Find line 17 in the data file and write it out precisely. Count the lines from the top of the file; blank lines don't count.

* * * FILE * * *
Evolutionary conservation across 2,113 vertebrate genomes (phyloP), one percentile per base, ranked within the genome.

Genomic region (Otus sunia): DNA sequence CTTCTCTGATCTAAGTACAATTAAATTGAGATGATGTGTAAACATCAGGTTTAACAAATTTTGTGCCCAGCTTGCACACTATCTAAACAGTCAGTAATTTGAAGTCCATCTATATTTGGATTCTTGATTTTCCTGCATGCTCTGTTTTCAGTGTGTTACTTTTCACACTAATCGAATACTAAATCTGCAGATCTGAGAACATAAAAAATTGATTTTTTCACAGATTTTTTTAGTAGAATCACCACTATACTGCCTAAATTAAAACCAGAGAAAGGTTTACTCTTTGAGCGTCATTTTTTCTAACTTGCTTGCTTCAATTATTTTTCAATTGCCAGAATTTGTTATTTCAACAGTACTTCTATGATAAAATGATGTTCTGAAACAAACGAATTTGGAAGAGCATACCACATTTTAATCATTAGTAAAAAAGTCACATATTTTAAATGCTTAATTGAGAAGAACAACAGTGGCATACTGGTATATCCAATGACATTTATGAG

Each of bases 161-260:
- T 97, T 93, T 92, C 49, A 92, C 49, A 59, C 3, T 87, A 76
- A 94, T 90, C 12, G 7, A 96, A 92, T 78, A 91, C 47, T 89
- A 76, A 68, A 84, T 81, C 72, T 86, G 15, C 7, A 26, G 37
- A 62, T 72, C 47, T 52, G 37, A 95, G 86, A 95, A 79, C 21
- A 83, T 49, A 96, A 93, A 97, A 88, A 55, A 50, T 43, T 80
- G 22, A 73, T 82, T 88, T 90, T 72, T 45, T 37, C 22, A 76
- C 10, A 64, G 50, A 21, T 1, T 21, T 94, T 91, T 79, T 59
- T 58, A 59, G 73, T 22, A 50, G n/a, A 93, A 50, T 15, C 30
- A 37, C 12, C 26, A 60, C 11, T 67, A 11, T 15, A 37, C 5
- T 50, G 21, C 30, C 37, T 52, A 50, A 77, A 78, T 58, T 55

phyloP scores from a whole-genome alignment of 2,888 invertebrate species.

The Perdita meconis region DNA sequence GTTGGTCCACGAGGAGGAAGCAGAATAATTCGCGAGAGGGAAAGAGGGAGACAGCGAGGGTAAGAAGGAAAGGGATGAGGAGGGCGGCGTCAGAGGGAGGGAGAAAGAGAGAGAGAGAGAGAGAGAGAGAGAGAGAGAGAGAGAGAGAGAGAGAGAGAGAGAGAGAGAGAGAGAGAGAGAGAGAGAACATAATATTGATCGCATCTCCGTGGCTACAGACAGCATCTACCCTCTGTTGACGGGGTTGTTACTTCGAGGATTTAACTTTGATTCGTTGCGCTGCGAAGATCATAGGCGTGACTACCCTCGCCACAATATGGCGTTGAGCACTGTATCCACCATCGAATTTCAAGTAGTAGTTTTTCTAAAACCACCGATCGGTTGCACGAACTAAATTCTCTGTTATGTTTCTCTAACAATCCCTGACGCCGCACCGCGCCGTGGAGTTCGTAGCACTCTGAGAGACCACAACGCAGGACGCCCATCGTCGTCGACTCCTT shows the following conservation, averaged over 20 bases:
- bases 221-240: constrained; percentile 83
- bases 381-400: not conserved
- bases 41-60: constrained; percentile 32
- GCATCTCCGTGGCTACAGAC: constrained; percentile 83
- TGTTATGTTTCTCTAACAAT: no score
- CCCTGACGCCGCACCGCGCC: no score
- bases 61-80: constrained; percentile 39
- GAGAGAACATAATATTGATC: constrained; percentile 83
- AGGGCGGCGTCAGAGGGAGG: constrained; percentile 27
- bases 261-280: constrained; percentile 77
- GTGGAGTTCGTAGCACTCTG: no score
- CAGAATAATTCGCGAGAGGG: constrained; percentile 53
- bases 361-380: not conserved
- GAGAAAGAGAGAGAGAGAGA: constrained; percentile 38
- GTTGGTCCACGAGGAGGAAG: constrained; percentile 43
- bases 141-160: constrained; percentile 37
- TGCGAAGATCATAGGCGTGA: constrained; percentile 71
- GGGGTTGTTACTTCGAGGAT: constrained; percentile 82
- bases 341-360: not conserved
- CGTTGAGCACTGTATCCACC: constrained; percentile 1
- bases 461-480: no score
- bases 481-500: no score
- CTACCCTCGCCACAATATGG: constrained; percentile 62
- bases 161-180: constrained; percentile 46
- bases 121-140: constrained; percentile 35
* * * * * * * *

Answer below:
- bases 381-400: not conserved